The ocean is full of plastic. Discarded straws, bags, water bottles, and fishing lines are just a few of the sources of plastic that end up in the open ocean. Since 60% of most plastics produced are less dense than seawater, these pieces are carried along by ocean currents. Those plastics that don’t end up sinking or washing ashore, can eventually enter oceanic gyres. An ocean gyre is a large system of circular ocean currents influenced by global wind patterns and the earth’s rotation. The strength of these systems pull debris and serve as a conduit for transporting plastic thousands of miles across the ocean. The Great Pacific Garbage Patch is one such accumulation of trash found far out in an isolated section of the Pacific Ocean. The eastern section of the North Pacific Subtropical Gyre contains a high volume of buoyant plastics.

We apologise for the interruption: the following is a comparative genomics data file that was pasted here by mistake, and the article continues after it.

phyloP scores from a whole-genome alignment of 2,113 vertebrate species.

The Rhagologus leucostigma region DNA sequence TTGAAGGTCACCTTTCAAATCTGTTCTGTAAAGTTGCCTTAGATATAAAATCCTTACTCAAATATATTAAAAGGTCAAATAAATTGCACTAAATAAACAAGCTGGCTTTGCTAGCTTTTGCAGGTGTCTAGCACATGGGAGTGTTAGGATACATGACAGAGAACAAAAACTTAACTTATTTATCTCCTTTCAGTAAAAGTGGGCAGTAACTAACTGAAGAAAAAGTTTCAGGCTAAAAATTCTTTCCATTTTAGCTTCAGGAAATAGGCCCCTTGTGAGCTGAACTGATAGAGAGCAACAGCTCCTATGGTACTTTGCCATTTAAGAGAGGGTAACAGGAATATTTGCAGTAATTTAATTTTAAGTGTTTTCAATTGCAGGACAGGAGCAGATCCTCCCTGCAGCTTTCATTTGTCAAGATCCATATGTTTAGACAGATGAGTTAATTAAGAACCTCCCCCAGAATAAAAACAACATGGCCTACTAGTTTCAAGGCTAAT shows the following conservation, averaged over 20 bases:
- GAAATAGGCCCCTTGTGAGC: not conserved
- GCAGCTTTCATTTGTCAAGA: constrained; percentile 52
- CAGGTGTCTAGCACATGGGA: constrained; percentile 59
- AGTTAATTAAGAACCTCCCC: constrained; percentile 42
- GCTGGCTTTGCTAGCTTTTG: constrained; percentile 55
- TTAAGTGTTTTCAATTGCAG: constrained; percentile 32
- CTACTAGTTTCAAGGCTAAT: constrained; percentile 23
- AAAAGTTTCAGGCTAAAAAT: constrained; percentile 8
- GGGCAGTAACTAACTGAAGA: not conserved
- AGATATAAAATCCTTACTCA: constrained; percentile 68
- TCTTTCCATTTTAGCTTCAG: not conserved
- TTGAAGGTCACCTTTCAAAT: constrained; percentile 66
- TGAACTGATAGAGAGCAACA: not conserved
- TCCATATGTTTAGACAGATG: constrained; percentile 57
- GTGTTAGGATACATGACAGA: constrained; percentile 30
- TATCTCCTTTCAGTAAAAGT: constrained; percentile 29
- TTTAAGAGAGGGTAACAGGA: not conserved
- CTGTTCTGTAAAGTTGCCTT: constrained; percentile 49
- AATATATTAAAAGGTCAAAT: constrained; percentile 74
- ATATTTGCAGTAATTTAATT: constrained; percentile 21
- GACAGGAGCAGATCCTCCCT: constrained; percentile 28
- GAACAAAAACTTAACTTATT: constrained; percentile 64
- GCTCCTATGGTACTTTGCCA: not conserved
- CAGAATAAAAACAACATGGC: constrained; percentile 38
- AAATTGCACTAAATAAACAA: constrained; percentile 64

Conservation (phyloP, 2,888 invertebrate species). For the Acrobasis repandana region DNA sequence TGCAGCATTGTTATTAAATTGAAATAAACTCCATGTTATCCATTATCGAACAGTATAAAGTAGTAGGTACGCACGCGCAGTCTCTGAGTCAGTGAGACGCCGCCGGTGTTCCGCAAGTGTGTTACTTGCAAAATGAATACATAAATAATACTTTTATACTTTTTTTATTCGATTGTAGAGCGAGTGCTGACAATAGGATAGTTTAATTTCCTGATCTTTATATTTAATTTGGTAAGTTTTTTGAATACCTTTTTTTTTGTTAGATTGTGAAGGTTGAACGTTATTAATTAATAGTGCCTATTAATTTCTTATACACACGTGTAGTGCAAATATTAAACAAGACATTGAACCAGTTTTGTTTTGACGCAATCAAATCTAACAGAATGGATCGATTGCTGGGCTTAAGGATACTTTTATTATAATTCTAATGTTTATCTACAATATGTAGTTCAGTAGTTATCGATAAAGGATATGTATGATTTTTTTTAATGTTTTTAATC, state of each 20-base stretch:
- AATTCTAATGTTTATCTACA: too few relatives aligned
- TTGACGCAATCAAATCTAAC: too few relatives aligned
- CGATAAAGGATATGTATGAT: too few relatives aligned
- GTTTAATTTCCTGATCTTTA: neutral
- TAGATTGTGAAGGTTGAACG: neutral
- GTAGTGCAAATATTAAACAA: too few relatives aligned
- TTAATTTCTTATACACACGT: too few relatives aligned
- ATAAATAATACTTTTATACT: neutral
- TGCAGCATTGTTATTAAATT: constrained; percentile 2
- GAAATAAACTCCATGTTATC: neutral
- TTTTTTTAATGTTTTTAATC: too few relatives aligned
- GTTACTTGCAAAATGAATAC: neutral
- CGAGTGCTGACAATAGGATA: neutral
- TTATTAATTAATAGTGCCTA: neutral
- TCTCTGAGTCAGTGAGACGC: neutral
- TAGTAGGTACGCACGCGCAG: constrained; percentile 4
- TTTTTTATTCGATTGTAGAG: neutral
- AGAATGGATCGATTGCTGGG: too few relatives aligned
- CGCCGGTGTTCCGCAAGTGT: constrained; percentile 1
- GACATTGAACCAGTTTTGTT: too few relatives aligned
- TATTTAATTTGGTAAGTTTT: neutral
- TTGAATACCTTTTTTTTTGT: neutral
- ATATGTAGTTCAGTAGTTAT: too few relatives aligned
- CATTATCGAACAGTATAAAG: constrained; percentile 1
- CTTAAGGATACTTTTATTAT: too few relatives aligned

Researchers have come up with a more accurate method for quantifying how much garbage is actually circulating in the GPGP. Using a combination of surface trawl samples to estimate small plastic volume and aerial imagery to calculate estimates of debris larger than 0.5 m, the researchers have determined that the GPGP is four to sixteen times larger than previously estimated. Researchers estimate that at least 79 (45–129) thousand tons of ocean plastic are floating inside an area of 1.6 million km2. The researchers found that this number was sixteen times higher when compared to a study that used net trawl data only and four times higher than a study which used net trawl data combined with visual boat surveys. While these microplastics account for 94% of the estimated 1.8 (1.1–3.6) trillion pieces of debris floating in the GPGP, they account for only 8% of the mass.
Researchers also determined that compared to historical data collected from surface net tows (1970–2015), the accumulation of plastic debris in the GPGP is growing exponentially.
Lebreton, L., Slat, B., Ferrari, F., Sainte-Rose, B., Aitken, J., Marthouse, R., … Reisser, J. (2018). Evidence that the Great Pacific Garbage Patch is rapidly accumulating plastic. Scientific Reports, 8(1), 4666. https://doi.org/10.1038/s41598-018-22939-w